Native Americans and Westward Expansion Term Paper by Nicky

Native Americans and Westward Expansion
An overview of the white subordination of Native Americans during the Westward expansion.
# 149392 | 1,227 words | 5 sources | APA | 2011 | US

$19.95 Buy and instantly download this paper now


The paper discusses the Trail of Tears as a harbinger of what was to come in the century ahead as attempts were made to make Native Americans into model American citizens. The paper explains that in addition to the physical force and relocation, Native Americans also had to combat the terrible weapon of disease and suffer murders by vigilantes, and so their population dropped significantly. The paper notes the similarities between the racial subordination of the Native Americans and the blacks and also addresses the Dawes Severalty Act of 1887 and the fact that children were taken from their parents and sent to white Christian boarding schools. The paper clearly shows how the Whites only succeeded in settling the American West at the expense of the region's indigenous peoples.

From the Paper:

"When the American settlers began moving westward at the beginning of the 19th century, they saw the Indian nations as a major obstacle to their new frontier lives. In 1830, President Jackson signed the "Indian Removal Act," giving him power to negotiate treaties with Indians east of the Mississippi to exchange their land for lands to the west. Few Cherokee agreed to move, and they were given two years to migrate voluntarily. Just 2,000 had migrated by 1838, and 16,000 stayed on their original land. The federal government sent 7,000 troops to coerce them to leave. They were not given time to collect their belongings, which the whites looted. This began the Trail of Tears, a march westward where 4,000 Cherokees died of cold, hunger, and disease (Ehle 1997). For the Native Americans, this deathly migration was a harbinger of what was to come in the century ahead as attempts were made to make them model American citizens.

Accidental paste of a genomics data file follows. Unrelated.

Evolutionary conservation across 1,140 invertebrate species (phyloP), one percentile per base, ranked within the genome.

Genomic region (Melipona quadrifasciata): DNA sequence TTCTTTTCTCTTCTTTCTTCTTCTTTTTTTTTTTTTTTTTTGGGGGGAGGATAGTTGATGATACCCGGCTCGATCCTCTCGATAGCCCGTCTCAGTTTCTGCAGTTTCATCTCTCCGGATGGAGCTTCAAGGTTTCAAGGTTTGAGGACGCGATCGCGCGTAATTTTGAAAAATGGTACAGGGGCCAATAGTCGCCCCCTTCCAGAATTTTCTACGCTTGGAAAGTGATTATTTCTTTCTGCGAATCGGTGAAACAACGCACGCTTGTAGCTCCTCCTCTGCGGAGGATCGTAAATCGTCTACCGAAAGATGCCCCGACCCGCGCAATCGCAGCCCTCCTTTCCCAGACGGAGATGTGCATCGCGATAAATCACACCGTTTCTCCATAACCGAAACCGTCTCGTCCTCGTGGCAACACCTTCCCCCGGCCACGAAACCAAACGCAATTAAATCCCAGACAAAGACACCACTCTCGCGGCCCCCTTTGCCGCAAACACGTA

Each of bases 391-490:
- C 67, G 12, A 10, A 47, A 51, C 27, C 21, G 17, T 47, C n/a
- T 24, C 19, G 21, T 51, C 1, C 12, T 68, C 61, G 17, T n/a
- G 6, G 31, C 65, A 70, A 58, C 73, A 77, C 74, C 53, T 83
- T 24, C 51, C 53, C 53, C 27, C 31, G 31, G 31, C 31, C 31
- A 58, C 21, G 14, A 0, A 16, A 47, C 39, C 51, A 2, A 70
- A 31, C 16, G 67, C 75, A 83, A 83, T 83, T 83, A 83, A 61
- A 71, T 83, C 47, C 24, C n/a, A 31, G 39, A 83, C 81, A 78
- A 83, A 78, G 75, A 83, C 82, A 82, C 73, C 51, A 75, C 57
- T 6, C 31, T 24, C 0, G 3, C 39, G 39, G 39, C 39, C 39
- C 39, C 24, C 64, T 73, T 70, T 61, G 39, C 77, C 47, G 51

"One of the major concerns of the settlers was how to eliminate the rebelliousness of the Indians, who refused to be relegated to their new reservations in the West and to accept the ways of the white pioneers. There were those who truly many who believed the saying, "The only good Indian is a dead Indian." More "humane" were individuals such as Richard Pratt, who was concerned about the way the Indians were being treated, but for the wrong reasons."

Sample of Sources Used:

  • American Eras. 8 vols. Gale Research, 1997-1998. "Disease and Westward Expansion (1800-1860)." Reproduced in History Resource Center. Farmington Hills, MI: Gale.
  • Brinkley, A. 2009. American History A survey--13th Edition. New York: McGraw Hill.
  • Crenshaw, K. 1995 Critical Race Theory. New York: New Press
  • Ehle, J. 1997 Trail of Tears: Rise and Fall of the Cherokee Nation. New York: Doubleday.
  • Johnson, M.P. 2008. Reading the American Past, Volume 11: From 1865: Selected Historical Documents. New York: Bedford, St. Martin

Cite this Term Paper:

APA Format

Native Americans and Westward Expansion (2011, December 13) Retrieved June 09, 2023, from

MLA Format

"Native Americans and Westward Expansion" 13 December 2011. Web. 09 June. 2023. <>